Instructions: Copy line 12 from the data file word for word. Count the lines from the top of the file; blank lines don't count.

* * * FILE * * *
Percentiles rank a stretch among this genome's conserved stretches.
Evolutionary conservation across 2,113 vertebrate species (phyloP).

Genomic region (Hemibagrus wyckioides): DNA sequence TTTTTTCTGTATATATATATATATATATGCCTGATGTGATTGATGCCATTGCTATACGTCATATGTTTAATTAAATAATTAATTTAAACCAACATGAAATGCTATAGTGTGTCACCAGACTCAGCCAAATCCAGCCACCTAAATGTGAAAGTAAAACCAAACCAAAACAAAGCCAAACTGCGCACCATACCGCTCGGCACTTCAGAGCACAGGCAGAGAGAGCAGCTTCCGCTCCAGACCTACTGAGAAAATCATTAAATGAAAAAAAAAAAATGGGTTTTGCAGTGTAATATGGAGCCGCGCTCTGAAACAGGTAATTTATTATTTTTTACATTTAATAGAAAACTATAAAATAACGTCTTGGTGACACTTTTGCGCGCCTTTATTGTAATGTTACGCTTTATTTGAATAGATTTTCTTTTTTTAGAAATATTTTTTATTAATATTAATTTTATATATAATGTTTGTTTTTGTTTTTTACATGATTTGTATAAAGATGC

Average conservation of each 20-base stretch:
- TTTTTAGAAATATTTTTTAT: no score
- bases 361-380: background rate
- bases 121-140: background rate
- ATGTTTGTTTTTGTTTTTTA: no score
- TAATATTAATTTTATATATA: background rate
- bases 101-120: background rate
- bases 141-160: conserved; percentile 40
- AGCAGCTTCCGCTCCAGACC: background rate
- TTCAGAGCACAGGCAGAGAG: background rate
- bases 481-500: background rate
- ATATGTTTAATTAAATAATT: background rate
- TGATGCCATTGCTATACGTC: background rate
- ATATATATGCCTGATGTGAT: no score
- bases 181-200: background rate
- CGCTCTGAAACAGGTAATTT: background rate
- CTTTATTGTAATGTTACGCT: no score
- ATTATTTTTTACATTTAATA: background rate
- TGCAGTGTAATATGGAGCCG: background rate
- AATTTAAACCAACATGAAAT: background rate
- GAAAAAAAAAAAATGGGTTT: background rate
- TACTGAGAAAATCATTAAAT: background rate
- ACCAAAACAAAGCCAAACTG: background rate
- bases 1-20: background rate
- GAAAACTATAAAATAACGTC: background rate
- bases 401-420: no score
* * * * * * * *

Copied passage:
- AGCAGCTTCCGCTCCAGACC: background rate